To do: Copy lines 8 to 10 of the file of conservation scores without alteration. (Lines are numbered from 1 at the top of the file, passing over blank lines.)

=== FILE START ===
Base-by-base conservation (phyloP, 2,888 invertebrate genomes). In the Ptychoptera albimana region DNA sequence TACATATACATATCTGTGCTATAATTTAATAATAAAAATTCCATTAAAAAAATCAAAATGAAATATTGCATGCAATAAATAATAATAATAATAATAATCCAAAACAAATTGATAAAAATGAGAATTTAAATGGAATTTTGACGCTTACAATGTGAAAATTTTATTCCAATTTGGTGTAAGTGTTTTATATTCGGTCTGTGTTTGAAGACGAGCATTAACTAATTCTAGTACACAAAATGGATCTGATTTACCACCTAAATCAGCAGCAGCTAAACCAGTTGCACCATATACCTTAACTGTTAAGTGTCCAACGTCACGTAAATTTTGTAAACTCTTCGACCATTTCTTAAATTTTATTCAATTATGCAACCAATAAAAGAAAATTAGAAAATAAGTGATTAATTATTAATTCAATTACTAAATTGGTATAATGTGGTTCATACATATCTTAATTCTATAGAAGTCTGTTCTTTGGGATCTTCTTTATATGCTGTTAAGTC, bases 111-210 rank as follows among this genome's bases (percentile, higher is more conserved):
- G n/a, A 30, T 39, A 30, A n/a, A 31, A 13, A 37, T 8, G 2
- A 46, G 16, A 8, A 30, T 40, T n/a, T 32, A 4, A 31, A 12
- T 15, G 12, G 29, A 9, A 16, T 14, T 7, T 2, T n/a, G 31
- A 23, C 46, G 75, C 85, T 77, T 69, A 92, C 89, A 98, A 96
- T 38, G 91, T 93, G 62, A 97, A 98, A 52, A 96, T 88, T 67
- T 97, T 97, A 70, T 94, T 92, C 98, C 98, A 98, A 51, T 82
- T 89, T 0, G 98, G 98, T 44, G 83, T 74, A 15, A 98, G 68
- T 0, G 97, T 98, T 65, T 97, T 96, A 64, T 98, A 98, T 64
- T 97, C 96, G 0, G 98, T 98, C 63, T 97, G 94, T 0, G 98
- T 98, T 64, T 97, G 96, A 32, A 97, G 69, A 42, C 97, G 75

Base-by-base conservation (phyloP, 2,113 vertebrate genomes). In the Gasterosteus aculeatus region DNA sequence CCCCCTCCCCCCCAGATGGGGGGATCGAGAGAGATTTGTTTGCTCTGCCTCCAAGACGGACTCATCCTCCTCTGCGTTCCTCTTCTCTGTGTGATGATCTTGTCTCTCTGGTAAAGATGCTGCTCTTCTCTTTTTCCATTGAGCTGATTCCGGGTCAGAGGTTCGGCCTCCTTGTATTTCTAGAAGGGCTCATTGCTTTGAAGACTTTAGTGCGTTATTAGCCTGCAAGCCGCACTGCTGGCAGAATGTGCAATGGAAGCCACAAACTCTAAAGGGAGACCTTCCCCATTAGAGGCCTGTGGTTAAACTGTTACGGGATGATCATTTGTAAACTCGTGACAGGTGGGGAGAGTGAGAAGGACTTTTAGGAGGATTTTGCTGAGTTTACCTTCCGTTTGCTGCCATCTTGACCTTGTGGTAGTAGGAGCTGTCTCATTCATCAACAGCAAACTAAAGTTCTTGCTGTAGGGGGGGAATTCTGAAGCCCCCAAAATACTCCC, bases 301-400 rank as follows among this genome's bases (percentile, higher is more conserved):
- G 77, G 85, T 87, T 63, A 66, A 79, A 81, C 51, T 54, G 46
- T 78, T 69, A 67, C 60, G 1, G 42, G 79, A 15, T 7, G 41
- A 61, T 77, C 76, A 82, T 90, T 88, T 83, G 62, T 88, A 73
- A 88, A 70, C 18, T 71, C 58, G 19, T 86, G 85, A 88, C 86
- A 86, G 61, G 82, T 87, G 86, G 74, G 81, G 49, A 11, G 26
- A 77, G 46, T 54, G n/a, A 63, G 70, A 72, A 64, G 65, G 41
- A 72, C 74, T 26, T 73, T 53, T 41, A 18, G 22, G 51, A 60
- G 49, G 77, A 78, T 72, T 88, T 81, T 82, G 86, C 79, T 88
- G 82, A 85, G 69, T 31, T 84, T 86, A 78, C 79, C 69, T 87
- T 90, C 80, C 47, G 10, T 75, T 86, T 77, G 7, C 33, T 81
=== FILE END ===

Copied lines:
- T 89, T 0, G 98, G 98, T 44, G 83, T 74, A 15, A 98, G 68
- T 0, G 97, T 98, T 65, T 97, T 96, A 64, T 98, A 98, T 64
- T 97, C 96, G 0, G 98, T 98, C 63, T 97, G 94, T 0, G 98